SARASOTA, Fla. (AP) — Much of the land that the state considered surplus conservation lands that could be sold to raise money for the purchase other environmentally sensitive lands turned out to be worth conserving.
That's going to leave Florida with less money to spend on other land needed to protect natural resources.
In August, the Florida Department of Environmental Protection listed 169 properties as surplus. But the Sarasota Herald-Tribune (http://bit.ly/1gY7Tjt) reports that after listening to public comments, the agency has cut that list to 77 properties.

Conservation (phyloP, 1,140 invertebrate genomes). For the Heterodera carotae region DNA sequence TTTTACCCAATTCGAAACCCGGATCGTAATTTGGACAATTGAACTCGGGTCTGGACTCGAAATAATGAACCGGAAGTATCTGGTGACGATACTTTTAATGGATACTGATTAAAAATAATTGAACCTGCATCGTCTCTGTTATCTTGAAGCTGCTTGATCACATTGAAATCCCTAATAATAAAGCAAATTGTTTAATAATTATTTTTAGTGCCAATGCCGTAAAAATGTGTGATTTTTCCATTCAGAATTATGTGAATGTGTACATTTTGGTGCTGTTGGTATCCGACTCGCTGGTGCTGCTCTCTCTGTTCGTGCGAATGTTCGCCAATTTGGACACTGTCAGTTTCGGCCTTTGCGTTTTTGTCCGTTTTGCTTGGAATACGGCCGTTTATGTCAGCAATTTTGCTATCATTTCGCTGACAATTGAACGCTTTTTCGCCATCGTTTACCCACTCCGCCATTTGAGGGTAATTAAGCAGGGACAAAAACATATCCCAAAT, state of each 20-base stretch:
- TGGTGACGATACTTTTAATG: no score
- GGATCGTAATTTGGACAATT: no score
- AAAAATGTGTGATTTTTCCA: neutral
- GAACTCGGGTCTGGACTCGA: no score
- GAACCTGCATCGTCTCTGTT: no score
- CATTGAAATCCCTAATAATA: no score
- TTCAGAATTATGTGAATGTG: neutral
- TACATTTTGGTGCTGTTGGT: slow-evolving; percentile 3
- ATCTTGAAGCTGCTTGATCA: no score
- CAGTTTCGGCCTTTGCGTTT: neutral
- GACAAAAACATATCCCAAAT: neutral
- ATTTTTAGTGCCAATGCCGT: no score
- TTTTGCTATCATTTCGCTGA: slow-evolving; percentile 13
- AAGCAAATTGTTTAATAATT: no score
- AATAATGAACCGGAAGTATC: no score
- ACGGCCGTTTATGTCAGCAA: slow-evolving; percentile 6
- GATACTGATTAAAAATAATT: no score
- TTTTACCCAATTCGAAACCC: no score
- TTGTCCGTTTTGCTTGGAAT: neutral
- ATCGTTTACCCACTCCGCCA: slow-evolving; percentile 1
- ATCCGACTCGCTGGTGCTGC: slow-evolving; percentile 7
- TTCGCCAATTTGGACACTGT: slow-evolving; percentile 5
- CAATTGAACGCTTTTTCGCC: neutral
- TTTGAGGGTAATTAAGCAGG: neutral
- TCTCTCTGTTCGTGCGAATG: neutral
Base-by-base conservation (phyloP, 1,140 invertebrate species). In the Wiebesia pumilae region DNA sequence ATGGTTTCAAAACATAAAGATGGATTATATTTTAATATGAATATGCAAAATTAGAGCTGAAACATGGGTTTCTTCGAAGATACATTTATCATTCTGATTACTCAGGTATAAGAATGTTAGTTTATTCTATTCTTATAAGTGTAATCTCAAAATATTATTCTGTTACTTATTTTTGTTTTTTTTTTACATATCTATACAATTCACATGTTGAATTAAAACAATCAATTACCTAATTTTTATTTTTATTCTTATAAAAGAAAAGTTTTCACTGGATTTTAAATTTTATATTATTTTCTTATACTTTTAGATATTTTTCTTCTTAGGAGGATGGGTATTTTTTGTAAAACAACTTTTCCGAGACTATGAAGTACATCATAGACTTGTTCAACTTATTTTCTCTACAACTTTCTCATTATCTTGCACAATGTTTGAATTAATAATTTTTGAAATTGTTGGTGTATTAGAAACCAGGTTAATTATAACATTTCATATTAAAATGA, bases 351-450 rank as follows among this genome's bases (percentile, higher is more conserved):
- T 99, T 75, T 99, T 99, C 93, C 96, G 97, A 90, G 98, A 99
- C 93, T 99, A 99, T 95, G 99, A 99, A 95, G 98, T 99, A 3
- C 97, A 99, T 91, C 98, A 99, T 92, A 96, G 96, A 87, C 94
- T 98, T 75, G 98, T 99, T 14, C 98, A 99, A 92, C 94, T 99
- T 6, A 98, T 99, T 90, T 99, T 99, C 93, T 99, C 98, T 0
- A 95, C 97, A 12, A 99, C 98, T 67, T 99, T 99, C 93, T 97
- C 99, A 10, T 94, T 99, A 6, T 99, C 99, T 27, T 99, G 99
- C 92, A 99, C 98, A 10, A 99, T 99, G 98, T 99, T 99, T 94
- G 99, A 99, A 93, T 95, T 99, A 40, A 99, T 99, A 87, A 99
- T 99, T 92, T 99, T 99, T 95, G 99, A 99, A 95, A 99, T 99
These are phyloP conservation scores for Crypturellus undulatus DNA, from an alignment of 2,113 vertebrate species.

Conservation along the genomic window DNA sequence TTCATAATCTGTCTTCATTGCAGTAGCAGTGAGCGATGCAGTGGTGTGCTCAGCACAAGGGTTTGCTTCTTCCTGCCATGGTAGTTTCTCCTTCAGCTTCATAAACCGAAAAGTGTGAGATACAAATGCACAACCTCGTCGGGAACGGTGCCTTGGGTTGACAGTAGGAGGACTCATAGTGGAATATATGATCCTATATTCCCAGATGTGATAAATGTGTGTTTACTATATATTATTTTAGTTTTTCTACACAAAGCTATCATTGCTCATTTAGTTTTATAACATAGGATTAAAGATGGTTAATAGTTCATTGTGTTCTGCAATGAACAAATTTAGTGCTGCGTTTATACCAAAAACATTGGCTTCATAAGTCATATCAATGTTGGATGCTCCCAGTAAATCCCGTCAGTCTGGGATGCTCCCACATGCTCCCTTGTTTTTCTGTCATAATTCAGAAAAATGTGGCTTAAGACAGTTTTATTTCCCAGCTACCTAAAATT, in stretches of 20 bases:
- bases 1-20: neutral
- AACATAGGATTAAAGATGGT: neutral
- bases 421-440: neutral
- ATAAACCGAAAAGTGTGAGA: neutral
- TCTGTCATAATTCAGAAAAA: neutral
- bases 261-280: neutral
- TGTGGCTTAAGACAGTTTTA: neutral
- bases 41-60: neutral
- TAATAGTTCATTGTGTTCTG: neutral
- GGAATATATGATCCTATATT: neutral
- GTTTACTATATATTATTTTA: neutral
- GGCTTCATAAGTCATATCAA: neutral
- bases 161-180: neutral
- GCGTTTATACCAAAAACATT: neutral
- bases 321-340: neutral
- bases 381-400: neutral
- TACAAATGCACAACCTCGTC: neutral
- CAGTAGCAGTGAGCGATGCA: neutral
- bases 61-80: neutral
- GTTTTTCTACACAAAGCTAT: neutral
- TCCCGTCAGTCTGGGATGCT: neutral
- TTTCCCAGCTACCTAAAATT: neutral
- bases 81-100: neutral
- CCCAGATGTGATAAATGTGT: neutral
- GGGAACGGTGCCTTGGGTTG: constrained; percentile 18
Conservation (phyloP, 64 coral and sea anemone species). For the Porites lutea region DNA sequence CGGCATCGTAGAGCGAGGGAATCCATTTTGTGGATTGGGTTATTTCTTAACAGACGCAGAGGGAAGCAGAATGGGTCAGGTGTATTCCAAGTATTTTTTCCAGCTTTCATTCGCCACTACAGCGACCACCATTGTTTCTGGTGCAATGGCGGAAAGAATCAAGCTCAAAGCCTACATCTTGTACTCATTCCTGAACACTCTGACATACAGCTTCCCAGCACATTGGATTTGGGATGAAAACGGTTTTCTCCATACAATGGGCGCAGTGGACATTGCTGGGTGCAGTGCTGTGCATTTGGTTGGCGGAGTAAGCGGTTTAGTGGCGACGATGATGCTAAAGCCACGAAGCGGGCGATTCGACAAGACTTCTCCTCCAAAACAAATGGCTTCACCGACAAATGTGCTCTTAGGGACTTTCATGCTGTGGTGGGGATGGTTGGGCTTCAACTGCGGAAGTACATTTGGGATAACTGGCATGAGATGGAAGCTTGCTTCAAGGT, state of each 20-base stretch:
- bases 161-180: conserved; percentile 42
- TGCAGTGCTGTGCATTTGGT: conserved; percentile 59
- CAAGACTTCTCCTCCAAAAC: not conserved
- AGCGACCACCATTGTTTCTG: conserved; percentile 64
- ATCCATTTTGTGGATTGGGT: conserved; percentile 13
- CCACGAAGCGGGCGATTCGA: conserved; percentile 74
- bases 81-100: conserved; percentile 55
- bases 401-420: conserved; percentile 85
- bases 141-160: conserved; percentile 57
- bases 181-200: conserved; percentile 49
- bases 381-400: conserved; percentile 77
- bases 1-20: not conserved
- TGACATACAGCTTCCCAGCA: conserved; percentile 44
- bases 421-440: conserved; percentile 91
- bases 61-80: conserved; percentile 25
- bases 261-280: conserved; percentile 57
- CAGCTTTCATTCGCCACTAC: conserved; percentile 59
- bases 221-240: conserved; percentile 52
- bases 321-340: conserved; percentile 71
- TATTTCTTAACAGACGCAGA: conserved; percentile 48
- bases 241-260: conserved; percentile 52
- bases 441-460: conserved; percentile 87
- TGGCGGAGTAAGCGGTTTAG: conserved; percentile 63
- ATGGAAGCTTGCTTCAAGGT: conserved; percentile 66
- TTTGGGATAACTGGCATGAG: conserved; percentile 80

Environmental advocates say that without more property available to sell, Florida may fall behind in acquiring new conservation lands.
The Florida Legislature budgeted $70 million for the Florida Forever land-buying program, but $50 million was to come from the sale of surplus conservation lands.